As women report changes in their menstrual cycles due to Covid-19 vaccines, a study has finally been done to find out if this is actually the case.
Menstrual cycles have long been an underestimated sign of health.
That all changed in early 2021, however, when people started noticing that their menstrual bleeding was different after being vaccinated against Covid-19.
While not everyone’s cycle changed, or most people’s periods returned to normal after a couple of months, there was one obvious question that scientists had to answer.
How many people experienced changes in their menstrual cycle after vaccination against COVID-19?
About 42 percent, according to a new study published in Scientific achievements In the course of which 39,129 fully vaccinated adults were interviewed for three months, aged 18 to 80, who had not yet been ill with Covid-19.
What were the participants asked?
Participants were asked about changes they noticed in their menstrual cycles after vaccination. For example, their menstrual cycle, cycle length, bleeding time, and general menstrual symptoms.
In addition, they were required to provide information about their reproductive history (eg, pregnancy history), general reproductive conditions associated with altered menstrual bleeding patterns (eg, endometriosis, PCOS), and other treatments (eg, sex-confirming hormones, IUDs). ).
What did the researchers find?
The study showed that:
• About 42 percent of women with regular menses bled more than usual after vaccination, and 44 percent reported no change after vaccination. A much smaller proportion of people have experienced lighter periods.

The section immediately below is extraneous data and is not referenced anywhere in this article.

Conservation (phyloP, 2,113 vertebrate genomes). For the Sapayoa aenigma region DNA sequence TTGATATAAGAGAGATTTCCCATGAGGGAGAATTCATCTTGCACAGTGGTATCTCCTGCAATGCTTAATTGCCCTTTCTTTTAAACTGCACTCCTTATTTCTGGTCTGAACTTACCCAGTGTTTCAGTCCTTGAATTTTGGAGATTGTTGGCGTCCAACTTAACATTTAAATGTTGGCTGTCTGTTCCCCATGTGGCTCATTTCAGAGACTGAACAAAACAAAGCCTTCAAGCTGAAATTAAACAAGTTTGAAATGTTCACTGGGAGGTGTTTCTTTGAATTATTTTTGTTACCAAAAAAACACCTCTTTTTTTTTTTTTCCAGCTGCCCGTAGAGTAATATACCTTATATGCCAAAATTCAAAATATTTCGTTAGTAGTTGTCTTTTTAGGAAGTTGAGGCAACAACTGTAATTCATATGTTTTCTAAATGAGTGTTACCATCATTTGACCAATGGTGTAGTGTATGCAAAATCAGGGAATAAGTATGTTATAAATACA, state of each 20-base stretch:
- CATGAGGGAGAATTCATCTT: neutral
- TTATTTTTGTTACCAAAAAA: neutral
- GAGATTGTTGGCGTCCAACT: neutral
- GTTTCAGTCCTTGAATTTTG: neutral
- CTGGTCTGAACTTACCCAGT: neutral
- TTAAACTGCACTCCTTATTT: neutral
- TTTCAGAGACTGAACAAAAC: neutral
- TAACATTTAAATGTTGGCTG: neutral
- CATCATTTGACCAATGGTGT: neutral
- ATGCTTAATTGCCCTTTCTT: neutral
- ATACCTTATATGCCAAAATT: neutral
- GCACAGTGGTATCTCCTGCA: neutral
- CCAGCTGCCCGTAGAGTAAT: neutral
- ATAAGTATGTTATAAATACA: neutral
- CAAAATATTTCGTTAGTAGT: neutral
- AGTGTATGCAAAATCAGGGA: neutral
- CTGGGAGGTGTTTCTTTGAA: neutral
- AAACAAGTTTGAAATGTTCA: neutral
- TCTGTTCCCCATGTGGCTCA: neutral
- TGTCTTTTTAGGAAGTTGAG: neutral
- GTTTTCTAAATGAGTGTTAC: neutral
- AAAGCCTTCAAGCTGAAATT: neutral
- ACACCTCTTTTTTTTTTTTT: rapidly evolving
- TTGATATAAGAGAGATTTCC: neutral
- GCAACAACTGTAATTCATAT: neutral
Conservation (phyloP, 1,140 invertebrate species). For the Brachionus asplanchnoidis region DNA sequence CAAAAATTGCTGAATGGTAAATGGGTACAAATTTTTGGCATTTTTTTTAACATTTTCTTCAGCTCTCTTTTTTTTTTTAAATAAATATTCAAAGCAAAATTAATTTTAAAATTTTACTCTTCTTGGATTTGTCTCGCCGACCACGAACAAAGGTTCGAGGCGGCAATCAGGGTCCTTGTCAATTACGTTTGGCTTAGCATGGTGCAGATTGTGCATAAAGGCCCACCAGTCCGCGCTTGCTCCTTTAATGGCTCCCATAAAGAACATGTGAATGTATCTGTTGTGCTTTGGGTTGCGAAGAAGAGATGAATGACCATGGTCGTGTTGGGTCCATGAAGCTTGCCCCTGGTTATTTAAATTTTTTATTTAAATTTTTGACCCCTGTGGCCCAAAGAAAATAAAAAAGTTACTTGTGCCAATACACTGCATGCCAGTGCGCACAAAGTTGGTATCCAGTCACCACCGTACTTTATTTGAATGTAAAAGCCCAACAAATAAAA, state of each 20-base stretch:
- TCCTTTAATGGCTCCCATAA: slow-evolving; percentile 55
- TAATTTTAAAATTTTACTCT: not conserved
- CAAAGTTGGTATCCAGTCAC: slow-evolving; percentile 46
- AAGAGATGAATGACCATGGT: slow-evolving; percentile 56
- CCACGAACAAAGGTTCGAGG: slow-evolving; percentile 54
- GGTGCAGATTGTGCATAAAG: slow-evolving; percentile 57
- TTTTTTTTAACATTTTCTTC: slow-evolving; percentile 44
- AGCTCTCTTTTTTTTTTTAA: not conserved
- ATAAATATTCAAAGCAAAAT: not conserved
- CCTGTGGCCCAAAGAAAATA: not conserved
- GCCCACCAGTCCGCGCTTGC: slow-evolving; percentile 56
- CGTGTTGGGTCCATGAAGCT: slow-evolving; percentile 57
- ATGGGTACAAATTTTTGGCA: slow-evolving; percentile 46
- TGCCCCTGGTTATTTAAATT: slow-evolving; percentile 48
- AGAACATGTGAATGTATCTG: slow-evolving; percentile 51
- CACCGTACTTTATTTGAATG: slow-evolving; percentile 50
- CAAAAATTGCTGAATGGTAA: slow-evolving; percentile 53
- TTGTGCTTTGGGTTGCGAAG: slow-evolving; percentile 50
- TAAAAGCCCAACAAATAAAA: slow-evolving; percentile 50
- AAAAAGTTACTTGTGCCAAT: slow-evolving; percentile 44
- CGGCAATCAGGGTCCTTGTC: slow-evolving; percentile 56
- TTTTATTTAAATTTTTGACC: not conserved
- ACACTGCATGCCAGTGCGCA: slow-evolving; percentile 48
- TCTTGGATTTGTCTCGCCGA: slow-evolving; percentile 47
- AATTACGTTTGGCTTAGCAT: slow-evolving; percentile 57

• Participants who do not normally menstruate due to menopause or use of reversible contraceptives or sex-affirming hormones also experienced breakthrough bleeding.
• Those who bled more than usual after receiving COVID-19 vaccines were likely to be older, self-identified as Hispanic or Latino, or have pre-existing medical conditions such as endometriosis.
Any changes in menstrual bleeding do not indicate changes in fertility.
“Generally, changes in menstrual bleeding are not unusual or dangerous, but attention to these experiences is needed to build confidence in medicine,” the researchers wrote in Friday’s issue of the journal. Scientific achievements magazine.
Based on their findings, Li and her team suspect that Covid-19 vaccines may target inflammation in the body rather than altering ovarian hormonal pathways.
They came to this conclusion because the difference between those who had a menstrual cycle and those who did not take hormonal contraceptives was minimal.
Why is this study revolutionary?
Often, clinical trials focus on whether Covid-19 vaccines are safe for pregnant women and whether they affect fertility. However, they usually do not follow up on respondents for more than a week after they receive the Covid-19 vaccine and do not ask them for more information about their menstrual cycles.
According to Katherine Lee of the University of Washington School of Medicine and her colleagues, this meant that Covid-19 vaccine manufacturers “have not been able to determine the extent to which this observation was a coincidence or a potential side effect of the vaccines.”
Originally published as Study shows Covid-19 injections affect menstrual cycle